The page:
The Review tab shows spell check and hyphenation settings, a comments pane, and controls for tracking and working with text changes within the document. The View tab provides ribbon controls for Display Views, Forms, Fields, Grids/Guides/ ruler choices, Zoom and Windows display options.
The Latest Improvements
The FreeOffice 2018 suite for Linux is updated to revision 934. All three office modules have new features that include format painter, the ability to insert comments and footnotes, improved support for encrypted docx documents, and a new tool for reporting errors in the Linux version of the Office suite.
The latest release runs on any PC-based Linux distro, either 32 or 64 bits. The office suite is optimized for touchscreens. You can switch to touch mode with larger icons and increased spacing between user-interface elements. You can do this both with ribbons and with the classic menu-based user interface.
TextMaker combines easy use with a wide range of features. Formatting text is much simpler with the numerous new template catalogs and drop-down elements. Its advanced positioning and text-wrapping options let you create any style layout.
Master pages let you watermark each page and place repeating objects in your document. Character and paragraph styles add a consistent and professional look to your documents. TextMaker supports spell-checking using Hunspell dictionaries. The Assistant feature helps you to create PDF files and EPUB e-books directly from within the application.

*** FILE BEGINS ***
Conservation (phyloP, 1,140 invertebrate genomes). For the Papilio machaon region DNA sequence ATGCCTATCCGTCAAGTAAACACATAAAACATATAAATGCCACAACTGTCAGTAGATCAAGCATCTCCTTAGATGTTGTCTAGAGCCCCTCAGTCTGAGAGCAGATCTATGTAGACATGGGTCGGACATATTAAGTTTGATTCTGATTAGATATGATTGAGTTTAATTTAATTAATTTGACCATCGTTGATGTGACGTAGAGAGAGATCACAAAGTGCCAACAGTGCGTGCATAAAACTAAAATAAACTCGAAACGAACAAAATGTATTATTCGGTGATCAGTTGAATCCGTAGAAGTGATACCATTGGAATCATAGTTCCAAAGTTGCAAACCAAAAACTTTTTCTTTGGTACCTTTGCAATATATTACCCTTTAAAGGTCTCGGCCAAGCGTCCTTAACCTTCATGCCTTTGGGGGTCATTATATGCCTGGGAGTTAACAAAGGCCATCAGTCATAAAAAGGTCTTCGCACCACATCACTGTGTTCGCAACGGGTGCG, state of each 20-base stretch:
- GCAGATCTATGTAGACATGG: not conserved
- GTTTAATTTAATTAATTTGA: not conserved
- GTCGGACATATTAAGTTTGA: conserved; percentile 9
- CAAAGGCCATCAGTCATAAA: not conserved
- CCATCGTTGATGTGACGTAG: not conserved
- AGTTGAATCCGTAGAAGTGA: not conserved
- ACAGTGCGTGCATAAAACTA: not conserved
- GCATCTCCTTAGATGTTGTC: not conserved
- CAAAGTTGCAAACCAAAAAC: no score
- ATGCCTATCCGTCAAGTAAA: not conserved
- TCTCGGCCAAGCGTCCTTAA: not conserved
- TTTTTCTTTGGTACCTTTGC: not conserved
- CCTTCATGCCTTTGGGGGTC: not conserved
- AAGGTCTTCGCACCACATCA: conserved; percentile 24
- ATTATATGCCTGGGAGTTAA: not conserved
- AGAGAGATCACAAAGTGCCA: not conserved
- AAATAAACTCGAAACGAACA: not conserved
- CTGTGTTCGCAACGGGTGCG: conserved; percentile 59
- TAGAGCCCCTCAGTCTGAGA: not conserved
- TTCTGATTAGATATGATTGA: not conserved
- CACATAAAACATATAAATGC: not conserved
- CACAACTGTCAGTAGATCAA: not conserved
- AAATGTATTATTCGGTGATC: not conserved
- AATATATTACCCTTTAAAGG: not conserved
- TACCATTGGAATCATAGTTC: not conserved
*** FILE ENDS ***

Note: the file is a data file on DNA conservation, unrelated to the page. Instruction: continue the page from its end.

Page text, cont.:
PlanMaker lets you create complex calculations, worksheets and charts effortlessly. It includes more than 350 functions and a wide variety of analysis features. Easily insert pictures, drawings, text frames or impressive charts in 2D and 3D.
Choose from a large catalog of attractive cell styles that are compatible with Microsoft Excel 2016. PlanMaker supports large worksheets with up to 1 million rows and 16,384 columns and pivot tables. You can export worksheets as PDF documents or in a specified print format. You can select from five different scaling methods so that it fits on a specified number of pages. You can print 2, 4, 8 or 16 pages on one sheet of paper.
Other PlanMaker features include pivot tables that display data in a targeted way to meet individual specifications, and the ability to create database ranges within worksheets. You also can use an outline view for data grouping, sort by up to 64 columns, and apply auto filter and special filters.